Chachas says the Senate needs finance expertise
John Chachas says it’s time to replace the professional politicians with people who can fix the problems in Washington.
And when the problem is “the economy, the economy and the economy,” a financial professional who has made a specialty of fixing troubled corporations is the right choice, Chachas said Friday.
“My career in business makes me well equipped to talk about the issues,” he said.
Chachas, one of a dozen Republicans vying for the right to challenge Sen. Harry Reid, D-Nev., said his career has been devoted to “helping businesses get well and stay well.”
“When we’re talking about how to course correct the economy, which is spiraling down, I have a valuable set of skills.”
Chachas, who has worked on Wall Street for more than a decade, rejected the charge he is a carpetbagger in the race.
“My family has a 75-year heritage in this state,” he said.
His grandparents bought a cattle ranch in White Pine County in 1939.
“I grew up in Nevada. I hunt in Nevada, vacation in Nevada. My grandparents are buried in Nevada,” he said.
According to his Web site, Chachas maintains homes in Ely and New York.
He said his expertise in fixing corporations is exactly the kind of expertise needed in Washington, D.C., right now.
When a family has financial problems, he said they cut back, make changes in how they live.
“For some reason, the 535 people in Washington (the House and Senate) don’t think that way. Washington seems to respond to absolutely no one,” he said. “Even though we have financial performance that is absolutely catastrophic, we have no change.”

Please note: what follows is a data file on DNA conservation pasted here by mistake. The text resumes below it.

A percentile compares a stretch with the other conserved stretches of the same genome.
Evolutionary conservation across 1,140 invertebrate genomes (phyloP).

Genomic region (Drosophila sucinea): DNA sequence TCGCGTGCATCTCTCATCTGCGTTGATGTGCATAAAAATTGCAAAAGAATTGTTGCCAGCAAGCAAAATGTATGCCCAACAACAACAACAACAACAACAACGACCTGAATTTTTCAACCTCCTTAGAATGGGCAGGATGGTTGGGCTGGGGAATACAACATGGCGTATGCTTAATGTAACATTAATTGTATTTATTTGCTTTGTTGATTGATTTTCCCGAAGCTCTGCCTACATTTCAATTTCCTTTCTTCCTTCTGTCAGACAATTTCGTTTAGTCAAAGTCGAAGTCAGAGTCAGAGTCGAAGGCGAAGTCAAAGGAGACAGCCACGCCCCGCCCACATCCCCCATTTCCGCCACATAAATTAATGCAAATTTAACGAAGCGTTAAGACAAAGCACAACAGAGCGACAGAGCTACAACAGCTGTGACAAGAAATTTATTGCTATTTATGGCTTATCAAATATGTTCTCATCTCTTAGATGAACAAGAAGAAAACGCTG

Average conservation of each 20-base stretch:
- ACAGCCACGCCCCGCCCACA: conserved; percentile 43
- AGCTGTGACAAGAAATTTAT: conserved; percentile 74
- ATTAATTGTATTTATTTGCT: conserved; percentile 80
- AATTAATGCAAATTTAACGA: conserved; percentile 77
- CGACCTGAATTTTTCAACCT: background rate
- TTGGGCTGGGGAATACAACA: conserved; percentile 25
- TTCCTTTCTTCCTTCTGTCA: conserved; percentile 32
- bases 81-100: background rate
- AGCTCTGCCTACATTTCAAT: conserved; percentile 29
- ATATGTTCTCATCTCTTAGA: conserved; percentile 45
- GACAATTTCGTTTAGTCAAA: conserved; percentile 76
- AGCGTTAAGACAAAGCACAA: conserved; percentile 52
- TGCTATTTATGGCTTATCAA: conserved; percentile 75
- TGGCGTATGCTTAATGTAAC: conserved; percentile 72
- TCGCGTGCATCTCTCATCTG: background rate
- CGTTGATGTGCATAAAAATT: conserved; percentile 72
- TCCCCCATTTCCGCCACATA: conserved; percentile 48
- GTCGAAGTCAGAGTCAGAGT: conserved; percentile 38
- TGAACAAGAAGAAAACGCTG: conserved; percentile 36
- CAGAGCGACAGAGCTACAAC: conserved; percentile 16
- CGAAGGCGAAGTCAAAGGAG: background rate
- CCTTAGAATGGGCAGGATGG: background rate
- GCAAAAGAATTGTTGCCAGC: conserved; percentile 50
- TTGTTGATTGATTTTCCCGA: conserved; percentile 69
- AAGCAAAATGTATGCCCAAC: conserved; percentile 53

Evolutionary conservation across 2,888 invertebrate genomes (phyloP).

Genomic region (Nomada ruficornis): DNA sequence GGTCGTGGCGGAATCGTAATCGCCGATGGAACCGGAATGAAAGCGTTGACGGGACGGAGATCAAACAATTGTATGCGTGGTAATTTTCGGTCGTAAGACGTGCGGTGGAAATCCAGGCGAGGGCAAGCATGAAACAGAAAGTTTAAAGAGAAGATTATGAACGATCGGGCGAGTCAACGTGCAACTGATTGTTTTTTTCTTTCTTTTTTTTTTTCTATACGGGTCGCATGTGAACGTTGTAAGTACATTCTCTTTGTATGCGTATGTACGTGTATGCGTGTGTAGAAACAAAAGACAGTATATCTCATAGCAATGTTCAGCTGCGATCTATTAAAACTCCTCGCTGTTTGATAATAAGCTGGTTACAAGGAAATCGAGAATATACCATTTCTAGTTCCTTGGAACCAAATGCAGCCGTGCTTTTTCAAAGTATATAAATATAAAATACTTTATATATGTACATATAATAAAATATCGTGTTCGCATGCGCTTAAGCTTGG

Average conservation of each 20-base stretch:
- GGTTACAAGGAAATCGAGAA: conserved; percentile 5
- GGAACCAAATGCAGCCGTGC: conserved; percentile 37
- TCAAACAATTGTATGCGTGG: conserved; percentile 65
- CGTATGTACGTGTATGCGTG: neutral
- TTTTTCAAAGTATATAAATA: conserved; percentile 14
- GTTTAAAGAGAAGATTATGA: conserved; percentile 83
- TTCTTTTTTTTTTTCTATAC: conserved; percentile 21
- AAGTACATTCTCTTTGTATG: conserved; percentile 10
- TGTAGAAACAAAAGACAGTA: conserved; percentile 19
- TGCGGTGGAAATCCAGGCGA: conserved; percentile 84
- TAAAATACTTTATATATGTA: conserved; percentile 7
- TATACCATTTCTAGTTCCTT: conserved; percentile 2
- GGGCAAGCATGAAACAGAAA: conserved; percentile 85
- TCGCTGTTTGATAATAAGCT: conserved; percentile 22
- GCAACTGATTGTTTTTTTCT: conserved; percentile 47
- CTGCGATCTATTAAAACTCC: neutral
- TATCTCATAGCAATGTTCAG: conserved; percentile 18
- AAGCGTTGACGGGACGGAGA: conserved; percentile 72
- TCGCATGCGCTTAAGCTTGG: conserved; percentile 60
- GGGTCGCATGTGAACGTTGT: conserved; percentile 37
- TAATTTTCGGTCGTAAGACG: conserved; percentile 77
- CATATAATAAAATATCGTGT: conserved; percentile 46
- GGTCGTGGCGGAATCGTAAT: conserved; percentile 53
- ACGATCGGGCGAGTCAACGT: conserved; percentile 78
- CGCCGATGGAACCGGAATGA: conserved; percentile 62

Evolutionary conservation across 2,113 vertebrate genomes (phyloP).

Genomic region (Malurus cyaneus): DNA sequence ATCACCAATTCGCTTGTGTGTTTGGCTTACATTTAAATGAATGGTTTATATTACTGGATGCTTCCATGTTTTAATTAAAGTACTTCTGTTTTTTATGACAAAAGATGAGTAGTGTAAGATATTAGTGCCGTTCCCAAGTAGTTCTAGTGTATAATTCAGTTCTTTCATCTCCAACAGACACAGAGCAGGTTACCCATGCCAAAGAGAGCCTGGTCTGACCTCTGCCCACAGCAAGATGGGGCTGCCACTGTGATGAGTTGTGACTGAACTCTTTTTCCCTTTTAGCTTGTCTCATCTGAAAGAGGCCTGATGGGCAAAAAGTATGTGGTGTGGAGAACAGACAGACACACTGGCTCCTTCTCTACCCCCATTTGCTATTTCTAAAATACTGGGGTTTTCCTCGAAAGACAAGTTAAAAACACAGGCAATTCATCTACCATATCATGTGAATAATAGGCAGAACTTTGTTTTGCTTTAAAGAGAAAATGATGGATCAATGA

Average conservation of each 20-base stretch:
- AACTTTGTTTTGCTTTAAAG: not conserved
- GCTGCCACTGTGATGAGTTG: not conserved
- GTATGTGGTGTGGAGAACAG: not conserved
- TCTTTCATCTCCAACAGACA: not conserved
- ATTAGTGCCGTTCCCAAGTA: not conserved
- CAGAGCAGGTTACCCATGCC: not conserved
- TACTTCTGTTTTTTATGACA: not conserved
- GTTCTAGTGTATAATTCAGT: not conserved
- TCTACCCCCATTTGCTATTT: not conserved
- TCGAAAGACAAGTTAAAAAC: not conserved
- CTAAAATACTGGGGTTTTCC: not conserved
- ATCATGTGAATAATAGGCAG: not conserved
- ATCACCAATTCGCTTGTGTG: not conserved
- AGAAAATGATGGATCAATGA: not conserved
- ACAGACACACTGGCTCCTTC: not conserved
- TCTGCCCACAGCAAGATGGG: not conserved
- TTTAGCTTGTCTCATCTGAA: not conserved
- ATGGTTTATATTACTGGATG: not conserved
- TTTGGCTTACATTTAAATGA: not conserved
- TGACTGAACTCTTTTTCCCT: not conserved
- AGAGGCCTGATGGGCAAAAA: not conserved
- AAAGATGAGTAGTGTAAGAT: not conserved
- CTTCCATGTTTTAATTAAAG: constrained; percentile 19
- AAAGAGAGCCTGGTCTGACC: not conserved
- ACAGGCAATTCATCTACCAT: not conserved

He said the other candidates in the Republican primary race to challenge Reid don’t have his understanding of the financial industry and the reforms needed.
“I think voters want people who can actually attack the problem,” he said.
“I’m going to be a very unpopular Republican,” Chachas said. “They call the Democrats the tax and spend party. Well, Republicans have become the don’t tax and spend party.”
As a result, he said the nation is facing debt that is almost impossible to contain and fix.
At the same time, he said, “the only class of job growth in the last 12 months is civil service.”
“We’re paying them more and there are more of them.”
Asked for some of his ideas to repair the nation and Nevada, he said he would push Congress to sell 10 million acres of BLM land to Nevada with instructions to sell that land to private industry and individuals.
Businesses created on that land, he said, would pay no federal income tax for a decade. He said that would get the land into private hands, create businesses and jobs. At present, the federal government owns or controls 86 percent of Nevada’s land.
To start fixing the nation’s dependence on foreign energy, he said it needs to tap the estimated two trillion cubic feet of natural gas in this country.
“There are millions of natural gas cars around the world,” he said. “Here, 100,000. Why? Because there are no filling stations.”
He said the government should push to create that network of filling stations and move the country away from foreign gasoline.
Chachas said he has raised more than $700,000 for his campaign thus far and more is coming in daily. He has also put more than $1 million of his own money into the race which, he said, is now his full time job.
He said he entered the race because of his anger over how the nation is being run into the ground, and his belief is that he can help fix the problems he sees. But he said he doesn’t intend to become a lifetime politician if he wins.
He said the nation’s founders imagined government as being run by successful people moving into public service for a while, then returning to the real world. He said unfortunately, politics has become a career for too many of those now in Washington.
“I’ve had a rich and successful business career and I intend to have another when I’m done with public service,” he said.